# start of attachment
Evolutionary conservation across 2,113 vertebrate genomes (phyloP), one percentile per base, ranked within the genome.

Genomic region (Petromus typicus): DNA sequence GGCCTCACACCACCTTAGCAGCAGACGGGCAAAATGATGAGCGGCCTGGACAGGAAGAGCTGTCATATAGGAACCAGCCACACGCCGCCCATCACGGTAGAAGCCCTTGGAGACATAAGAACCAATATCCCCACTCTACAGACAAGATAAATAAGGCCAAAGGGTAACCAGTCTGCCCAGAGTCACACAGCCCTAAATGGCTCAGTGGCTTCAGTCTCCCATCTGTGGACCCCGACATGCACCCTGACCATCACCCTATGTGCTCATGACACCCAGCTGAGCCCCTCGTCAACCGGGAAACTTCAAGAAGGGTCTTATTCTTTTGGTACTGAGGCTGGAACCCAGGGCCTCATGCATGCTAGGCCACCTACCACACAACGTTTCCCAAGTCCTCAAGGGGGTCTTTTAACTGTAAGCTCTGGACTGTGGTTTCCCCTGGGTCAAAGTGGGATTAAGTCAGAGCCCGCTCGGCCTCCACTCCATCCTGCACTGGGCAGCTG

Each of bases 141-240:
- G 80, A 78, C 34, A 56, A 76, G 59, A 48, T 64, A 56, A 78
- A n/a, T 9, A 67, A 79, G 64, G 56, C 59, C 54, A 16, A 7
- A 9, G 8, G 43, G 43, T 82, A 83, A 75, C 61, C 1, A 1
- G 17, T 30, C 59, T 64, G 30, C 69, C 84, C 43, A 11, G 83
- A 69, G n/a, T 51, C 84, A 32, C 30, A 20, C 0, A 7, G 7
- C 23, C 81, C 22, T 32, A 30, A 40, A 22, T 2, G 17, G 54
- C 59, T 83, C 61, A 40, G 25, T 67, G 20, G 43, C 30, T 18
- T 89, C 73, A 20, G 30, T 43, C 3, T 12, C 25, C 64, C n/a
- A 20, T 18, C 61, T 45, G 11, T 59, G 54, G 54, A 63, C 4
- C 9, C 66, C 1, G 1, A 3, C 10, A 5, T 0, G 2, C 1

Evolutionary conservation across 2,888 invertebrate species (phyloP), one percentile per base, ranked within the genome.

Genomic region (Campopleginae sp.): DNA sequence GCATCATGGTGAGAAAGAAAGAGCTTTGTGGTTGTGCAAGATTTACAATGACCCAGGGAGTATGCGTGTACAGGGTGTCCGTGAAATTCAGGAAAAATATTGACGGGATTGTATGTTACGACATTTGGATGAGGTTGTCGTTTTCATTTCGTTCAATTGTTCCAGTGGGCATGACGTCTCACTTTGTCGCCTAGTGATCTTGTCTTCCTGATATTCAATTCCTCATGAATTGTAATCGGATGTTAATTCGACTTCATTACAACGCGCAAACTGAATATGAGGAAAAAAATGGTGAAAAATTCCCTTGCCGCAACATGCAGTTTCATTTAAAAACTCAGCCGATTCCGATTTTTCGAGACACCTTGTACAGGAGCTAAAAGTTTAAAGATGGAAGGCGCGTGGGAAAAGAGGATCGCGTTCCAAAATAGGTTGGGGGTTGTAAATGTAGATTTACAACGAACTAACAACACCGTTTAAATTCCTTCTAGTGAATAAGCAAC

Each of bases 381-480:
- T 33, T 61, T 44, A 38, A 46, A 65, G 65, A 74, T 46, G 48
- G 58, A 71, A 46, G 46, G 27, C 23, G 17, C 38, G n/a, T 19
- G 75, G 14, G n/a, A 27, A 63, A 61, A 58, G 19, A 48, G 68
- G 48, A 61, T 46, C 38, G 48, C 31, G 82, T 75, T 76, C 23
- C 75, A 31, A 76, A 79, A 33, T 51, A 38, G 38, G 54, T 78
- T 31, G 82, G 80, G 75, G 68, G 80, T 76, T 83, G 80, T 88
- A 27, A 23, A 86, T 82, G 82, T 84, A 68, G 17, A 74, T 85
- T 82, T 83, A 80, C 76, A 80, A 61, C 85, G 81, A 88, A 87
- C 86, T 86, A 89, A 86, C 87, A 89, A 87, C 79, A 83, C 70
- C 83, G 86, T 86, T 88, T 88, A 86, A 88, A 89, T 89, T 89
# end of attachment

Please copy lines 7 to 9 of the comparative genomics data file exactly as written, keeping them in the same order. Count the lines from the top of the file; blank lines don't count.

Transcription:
- G 17, T 30, C 59, T 64, G 30, C 69, C 84, C 43, A 11, G 83
- A 69, G n/a, T 51, C 84, A 32, C 30, A 20, C 0, A 7, G 7
- C 23, C 81, C 22, T 32, A 30, A 40, A 22, T 2, G 17, G 54